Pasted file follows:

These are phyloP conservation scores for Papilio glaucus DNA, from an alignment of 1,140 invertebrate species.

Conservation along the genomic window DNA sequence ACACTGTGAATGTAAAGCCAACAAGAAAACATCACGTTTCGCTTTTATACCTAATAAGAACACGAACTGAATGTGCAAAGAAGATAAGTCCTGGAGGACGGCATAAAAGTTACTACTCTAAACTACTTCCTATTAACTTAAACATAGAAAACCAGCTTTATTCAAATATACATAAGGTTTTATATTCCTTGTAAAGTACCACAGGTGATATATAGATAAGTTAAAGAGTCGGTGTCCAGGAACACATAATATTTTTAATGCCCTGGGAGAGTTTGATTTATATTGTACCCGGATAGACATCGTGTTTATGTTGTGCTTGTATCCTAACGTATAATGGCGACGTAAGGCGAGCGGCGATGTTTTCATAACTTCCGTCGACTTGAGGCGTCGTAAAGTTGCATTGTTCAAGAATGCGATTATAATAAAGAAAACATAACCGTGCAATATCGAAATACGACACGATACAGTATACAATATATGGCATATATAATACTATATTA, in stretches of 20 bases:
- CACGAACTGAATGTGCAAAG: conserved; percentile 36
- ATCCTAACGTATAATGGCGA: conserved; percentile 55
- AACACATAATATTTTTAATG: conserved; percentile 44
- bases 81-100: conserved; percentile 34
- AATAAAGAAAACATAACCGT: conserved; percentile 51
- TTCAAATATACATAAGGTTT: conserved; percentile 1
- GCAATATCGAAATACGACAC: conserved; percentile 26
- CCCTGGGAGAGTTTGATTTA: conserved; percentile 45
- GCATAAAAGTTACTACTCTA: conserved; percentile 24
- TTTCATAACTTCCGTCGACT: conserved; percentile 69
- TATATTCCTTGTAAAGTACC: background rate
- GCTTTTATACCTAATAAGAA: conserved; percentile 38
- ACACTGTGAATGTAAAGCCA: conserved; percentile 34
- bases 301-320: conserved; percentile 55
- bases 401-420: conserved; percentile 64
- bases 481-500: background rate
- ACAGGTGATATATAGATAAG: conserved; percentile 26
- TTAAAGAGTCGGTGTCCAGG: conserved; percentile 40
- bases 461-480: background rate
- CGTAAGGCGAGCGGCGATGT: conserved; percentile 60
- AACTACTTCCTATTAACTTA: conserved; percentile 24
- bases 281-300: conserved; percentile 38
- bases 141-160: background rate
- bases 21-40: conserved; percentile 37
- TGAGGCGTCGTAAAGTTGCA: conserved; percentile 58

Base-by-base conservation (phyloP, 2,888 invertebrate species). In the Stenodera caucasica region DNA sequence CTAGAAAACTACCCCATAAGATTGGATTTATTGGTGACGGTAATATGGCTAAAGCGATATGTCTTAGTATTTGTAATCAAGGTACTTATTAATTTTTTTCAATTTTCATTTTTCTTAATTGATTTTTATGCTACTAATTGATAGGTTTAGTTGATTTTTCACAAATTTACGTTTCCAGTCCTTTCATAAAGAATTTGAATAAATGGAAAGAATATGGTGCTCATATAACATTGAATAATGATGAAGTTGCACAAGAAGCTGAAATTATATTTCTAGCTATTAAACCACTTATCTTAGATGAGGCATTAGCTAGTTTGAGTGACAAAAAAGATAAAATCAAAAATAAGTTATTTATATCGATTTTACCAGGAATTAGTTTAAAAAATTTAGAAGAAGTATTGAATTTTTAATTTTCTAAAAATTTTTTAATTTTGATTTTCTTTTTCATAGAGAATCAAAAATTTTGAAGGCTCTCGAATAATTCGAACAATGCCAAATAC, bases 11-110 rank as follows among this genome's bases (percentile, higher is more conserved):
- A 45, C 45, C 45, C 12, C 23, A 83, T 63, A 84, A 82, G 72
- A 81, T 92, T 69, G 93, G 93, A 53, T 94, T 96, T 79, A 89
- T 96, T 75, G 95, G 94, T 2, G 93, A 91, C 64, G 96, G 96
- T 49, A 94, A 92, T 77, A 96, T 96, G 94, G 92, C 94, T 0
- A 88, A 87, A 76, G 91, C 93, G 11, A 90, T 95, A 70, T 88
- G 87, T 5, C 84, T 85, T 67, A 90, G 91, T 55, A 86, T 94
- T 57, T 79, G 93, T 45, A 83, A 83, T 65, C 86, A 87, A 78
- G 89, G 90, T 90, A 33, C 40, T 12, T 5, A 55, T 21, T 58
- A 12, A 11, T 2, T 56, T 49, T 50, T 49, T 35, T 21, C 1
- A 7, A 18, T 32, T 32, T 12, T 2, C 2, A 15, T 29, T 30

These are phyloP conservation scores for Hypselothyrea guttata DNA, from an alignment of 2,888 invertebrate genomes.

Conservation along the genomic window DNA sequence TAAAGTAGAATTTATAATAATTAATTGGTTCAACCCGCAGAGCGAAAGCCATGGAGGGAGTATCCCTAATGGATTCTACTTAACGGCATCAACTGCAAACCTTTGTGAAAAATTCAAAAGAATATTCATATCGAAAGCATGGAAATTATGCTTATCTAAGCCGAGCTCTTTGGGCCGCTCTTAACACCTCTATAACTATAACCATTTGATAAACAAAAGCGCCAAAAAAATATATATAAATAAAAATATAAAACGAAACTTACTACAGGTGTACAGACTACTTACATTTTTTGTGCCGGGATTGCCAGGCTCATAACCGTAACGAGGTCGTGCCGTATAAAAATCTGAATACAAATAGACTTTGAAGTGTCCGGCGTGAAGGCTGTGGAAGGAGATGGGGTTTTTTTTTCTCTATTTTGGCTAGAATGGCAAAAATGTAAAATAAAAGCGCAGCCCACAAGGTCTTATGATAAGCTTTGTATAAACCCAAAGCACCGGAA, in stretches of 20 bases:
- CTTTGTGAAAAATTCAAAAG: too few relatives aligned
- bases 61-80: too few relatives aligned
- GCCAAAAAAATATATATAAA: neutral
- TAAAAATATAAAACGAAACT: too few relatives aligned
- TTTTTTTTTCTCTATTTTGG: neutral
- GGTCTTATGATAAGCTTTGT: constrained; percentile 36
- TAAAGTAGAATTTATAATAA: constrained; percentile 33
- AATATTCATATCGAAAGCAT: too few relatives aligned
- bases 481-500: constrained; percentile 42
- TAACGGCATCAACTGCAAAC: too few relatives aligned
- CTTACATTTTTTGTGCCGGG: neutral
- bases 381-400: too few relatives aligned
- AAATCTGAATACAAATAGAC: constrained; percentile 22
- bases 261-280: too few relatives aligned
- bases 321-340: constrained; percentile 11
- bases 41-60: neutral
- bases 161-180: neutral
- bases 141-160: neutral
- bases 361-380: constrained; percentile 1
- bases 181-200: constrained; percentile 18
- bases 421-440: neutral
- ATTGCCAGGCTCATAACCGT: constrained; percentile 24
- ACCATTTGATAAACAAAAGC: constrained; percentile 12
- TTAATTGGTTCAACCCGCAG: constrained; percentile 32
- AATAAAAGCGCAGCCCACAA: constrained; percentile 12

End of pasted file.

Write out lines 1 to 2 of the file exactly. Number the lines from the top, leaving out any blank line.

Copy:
These are phyloP conservation scores for Papilio glaucus DNA, from an alignment of 1,140 invertebrate species.

Conservation along the genomic window DNA sequence ACACTGTGAATGTAAAGCCAACAAGAAAACATCACGTTTCGCTTTTATACCTAATAAGAACACGAACTGAATGTGCAAAGAAGATAAGTCCTGGAGGACGGCATAAAAGTTACTACTCTAAACTACTTCCTATTAACTTAAACATAGAAAACCAGCTTTATTCAAATATACATAAGGTTTTATATTCCTTGTAAAGTACCACAGGTGATATATAGATAAGTTAAAGAGTCGGTGTCCAGGAACACATAATATTTTTAATGCCCTGGGAGAGTTTGATTTATATTGTACCCGGATAGACATCGTGTTTATGTTGTGCTTGTATCCTAACGTATAATGGCGACGTAAGGCGAGCGGCGATGTTTTCATAACTTCCGTCGACTTGAGGCGTCGTAAAGTTGCATTGTTCAAGAATGCGATTATAATAAAGAAAACATAACCGTGCAATATCGAAATACGACACGATACAGTATACAATATATGGCATATATAATACTATATTA, in stretches of 20 bases: